Precise Positioning Service (PPS) refers to authorized users with cryptographic equipment and keys and specially equipped receivers use the PPS. The United States and Allied military, certain United States Government agencies can use the PPS. Standard Positioning Service (SPS) refers to civil users worldwide.

The GPS signal contains three different bits of transmitted information:

A pseudorandom code is an I.D. code that identifies which satellite is transmitting the information.

¨Ephemeris data contains information about the status of the satellite, date and time and the part of the signal which determines position.

¨Almanac data shows where each GPS is throughout the day, including the orbital information for that satellite and for every other satellite in the system.

The GPS receivers take this information and use triangulation to calculate the receiver's exact location. The GPS receiver compares the time a signal was trasmitted by a satellite with the time it was received. The time difference tells the GPS receiver how far away the satellite is. A GPS receiver must be locked on to the signal of at least three satellites to calculate a position including latitude and longitude (2D) and track movement. With four or more satellites in view, the receiver can determine the receiver's 3D position, latitude, longitude and altitude. Once the receiver's position has been determined, the GPS unit can calculate speed, track, trip distance, distance to destination, and much more information.

GPS has a variety of applications by civilians, on land, at sea and in the air. At sea, GPS can be used for navigation by commercial ships and boats, merchant marine, and recreational boaters. The scientific community uses GPS for numerous engineering tasks such as surveying. Basic survey units can offer accuracy down to a centimeter. Recreational users include hikers, hunters, snowmobilers, mountain bikers, and cross country skiers. GPS is rapidly becoming commonplace in automobiles. GPS can develop a route or record a journey in a track log. In the air, exceptional positioning information is critical.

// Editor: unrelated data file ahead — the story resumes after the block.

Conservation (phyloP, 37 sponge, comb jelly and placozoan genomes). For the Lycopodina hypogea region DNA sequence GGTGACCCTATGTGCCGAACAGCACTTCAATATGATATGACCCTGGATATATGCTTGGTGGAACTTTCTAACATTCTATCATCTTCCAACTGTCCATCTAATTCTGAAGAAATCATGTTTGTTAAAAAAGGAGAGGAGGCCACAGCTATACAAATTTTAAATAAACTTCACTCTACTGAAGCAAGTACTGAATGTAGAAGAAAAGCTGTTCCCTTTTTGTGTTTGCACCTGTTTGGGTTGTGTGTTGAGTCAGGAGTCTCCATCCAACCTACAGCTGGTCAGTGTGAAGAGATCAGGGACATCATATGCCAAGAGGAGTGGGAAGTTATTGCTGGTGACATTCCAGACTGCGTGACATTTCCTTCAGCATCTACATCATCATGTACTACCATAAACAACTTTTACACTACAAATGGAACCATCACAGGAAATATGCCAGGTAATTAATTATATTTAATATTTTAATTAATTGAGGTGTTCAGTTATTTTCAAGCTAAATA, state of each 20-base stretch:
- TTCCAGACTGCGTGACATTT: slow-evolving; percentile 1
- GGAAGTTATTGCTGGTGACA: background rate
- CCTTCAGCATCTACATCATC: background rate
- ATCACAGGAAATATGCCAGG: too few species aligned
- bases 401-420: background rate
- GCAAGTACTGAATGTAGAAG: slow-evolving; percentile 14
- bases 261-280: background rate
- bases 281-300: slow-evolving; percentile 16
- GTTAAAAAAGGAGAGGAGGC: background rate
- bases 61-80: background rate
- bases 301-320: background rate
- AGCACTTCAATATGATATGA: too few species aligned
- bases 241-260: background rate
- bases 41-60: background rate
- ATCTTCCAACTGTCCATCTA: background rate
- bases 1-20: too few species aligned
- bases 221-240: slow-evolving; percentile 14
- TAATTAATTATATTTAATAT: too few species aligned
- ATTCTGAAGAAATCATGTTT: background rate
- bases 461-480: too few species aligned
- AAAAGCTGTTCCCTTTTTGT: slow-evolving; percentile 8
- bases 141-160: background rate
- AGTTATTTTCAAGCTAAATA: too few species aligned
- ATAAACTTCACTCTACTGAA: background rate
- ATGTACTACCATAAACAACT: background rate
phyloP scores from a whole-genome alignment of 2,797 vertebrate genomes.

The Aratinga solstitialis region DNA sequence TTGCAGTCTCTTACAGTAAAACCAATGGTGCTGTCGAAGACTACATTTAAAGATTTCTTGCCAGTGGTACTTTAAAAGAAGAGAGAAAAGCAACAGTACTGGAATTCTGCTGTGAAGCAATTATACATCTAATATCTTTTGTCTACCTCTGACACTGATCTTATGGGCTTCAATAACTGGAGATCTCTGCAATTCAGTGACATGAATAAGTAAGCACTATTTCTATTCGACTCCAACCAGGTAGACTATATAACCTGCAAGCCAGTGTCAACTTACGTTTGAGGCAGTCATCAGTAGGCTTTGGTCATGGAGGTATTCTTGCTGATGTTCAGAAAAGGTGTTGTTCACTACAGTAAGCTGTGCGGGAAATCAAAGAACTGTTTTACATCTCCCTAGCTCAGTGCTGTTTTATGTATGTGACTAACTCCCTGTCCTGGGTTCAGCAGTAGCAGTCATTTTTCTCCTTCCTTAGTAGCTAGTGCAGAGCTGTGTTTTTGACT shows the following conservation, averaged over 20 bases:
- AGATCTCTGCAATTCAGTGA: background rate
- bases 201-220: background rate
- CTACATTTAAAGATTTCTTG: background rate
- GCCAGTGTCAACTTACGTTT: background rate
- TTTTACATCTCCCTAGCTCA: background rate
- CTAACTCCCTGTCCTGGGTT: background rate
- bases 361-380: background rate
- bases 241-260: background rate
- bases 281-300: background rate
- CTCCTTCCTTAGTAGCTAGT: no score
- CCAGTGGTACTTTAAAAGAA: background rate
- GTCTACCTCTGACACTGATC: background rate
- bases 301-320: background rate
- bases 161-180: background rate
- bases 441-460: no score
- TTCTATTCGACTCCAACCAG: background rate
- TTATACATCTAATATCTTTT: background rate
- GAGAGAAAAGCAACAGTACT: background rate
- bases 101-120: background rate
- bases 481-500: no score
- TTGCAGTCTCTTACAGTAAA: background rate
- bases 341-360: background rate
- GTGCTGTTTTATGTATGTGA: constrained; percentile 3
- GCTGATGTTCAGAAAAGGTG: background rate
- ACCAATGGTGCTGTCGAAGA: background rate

This is especially true in deteriorating weather conditions, when visibility is dramatically impaired. GPS can save peoples lives in these situations.

The GPS is an advanced, innovative and complicated piece of technology. It utilizes a relatively minor piece of equipment and allows an amazing amount of information to be easily gathered and transmitted. The technology is here and currently in use, and society is faced with the question of how we wish to use this technology while preserving the hard won concept of the right to privacy. The United States Government and most other government agencies would argue that the most important consideration is the general welfare and safety of the population. That means they are in favor of unrestricted use of the GPS. Commercial and corporate enterprise would argue that the most important consideration is the marketability of the device and the general usefulness and convenience provided by the GPS. Constitutionally speaking, it is important to consider the underlying repercussions of this remarkable technology. The essential underlying question to be explored is the Right to Privacy versus the Common Good.

The Constitution of the United States of America begins "We the People of the united States, in order to form a more perfect Union, establish Justice, insure domestic Tranquillity, provide for the common defense, promote the general Welfare, and secure the Blessings of Liberty to ourselves and our Posterity, do ordain and establish this Constitution for the United States of America." There can be little argument that these words would support the development and expansion of technological advances such as the GPS to enhance the general welfare. Although the Authors of the Constitution could not have imagined such devices, they did provide a framework for reviewing the use of such a system.